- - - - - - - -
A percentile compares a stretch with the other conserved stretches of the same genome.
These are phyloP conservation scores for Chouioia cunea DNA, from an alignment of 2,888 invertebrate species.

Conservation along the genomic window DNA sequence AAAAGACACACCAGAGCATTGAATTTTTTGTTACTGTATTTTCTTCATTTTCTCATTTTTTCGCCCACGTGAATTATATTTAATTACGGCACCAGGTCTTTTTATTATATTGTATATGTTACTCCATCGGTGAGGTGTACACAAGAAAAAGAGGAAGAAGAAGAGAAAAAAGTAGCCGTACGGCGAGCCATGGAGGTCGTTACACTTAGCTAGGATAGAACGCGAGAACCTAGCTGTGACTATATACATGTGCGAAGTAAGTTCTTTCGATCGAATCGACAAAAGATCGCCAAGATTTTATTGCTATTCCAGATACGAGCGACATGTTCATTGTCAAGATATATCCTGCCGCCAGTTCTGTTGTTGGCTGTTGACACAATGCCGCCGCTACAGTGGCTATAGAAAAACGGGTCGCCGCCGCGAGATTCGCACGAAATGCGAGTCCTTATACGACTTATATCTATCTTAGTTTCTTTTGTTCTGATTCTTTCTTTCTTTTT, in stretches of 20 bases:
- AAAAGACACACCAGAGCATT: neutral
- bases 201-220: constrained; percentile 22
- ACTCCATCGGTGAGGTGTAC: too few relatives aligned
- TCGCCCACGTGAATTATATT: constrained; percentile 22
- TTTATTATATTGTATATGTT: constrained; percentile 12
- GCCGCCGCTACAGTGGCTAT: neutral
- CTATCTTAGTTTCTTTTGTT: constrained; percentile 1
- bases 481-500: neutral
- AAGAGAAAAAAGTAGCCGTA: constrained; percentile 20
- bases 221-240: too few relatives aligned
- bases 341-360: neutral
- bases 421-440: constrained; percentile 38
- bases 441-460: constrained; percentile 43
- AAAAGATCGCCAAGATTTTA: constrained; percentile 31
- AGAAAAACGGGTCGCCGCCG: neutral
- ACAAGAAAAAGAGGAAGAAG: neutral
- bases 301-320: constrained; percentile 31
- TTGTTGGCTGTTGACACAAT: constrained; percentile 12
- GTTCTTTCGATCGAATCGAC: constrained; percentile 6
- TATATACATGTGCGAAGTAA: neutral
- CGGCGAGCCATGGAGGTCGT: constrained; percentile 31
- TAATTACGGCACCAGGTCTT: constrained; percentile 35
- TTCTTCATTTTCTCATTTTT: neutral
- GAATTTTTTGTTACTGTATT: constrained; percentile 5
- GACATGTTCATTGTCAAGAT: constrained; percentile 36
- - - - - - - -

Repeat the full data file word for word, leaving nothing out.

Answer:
A percentile compares a stretch with the other conserved stretches of the same genome.
These are phyloP conservation scores for Chouioia cunea DNA, from an alignment of 2,888 invertebrate species.

Conservation along the genomic window DNA sequence AAAAGACACACCAGAGCATTGAATTTTTTGTTACTGTATTTTCTTCATTTTCTCATTTTTTCGCCCACGTGAATTATATTTAATTACGGCACCAGGTCTTTTTATTATATTGTATATGTTACTCCATCGGTGAGGTGTACACAAGAAAAAGAGGAAGAAGAAGAGAAAAAAGTAGCCGTACGGCGAGCCATGGAGGTCGTTACACTTAGCTAGGATAGAACGCGAGAACCTAGCTGTGACTATATACATGTGCGAAGTAAGTTCTTTCGATCGAATCGACAAAAGATCGCCAAGATTTTATTGCTATTCCAGATACGAGCGACATGTTCATTGTCAAGATATATCCTGCCGCCAGTTCTGTTGTTGGCTGTTGACACAATGCCGCCGCTACAGTGGCTATAGAAAAACGGGTCGCCGCCGCGAGATTCGCACGAAATGCGAGTCCTTATACGACTTATATCTATCTTAGTTTCTTTTGTTCTGATTCTTTCTTTCTTTTT, in stretches of 20 bases:
- AAAAGACACACCAGAGCATT: neutral
- bases 201-220: constrained; percentile 22
- ACTCCATCGGTGAGGTGTAC: too few relatives aligned
- TCGCCCACGTGAATTATATT: constrained; percentile 22
- TTTATTATATTGTATATGTT: constrained; percentile 12
- GCCGCCGCTACAGTGGCTAT: neutral
- CTATCTTAGTTTCTTTTGTT: constrained; percentile 1
- bases 481-500: neutral
- AAGAGAAAAAAGTAGCCGTA: constrained; percentile 20
- bases 221-240: too few relatives aligned
- bases 341-360: neutral
- bases 421-440: constrained; percentile 38
- bases 441-460: constrained; percentile 43
- AAAAGATCGCCAAGATTTTA: constrained; percentile 31
- AGAAAAACGGGTCGCCGCCG: neutral
- ACAAGAAAAAGAGGAAGAAG: neutral
- bases 301-320: constrained; percentile 31
- TTGTTGGCTGTTGACACAAT: constrained; percentile 12
- GTTCTTTCGATCGAATCGAC: constrained; percentile 6
- TATATACATGTGCGAAGTAA: neutral
- CGGCGAGCCATGGAGGTCGT: constrained; percentile 31
- TAATTACGGCACCAGGTCTT: constrained; percentile 35
- TTCTTCATTTTCTCATTTTT: neutral
- GAATTTTTTGTTACTGTATT: constrained; percentile 5
- GACATGTTCATTGTCAAGAT: constrained; percentile 36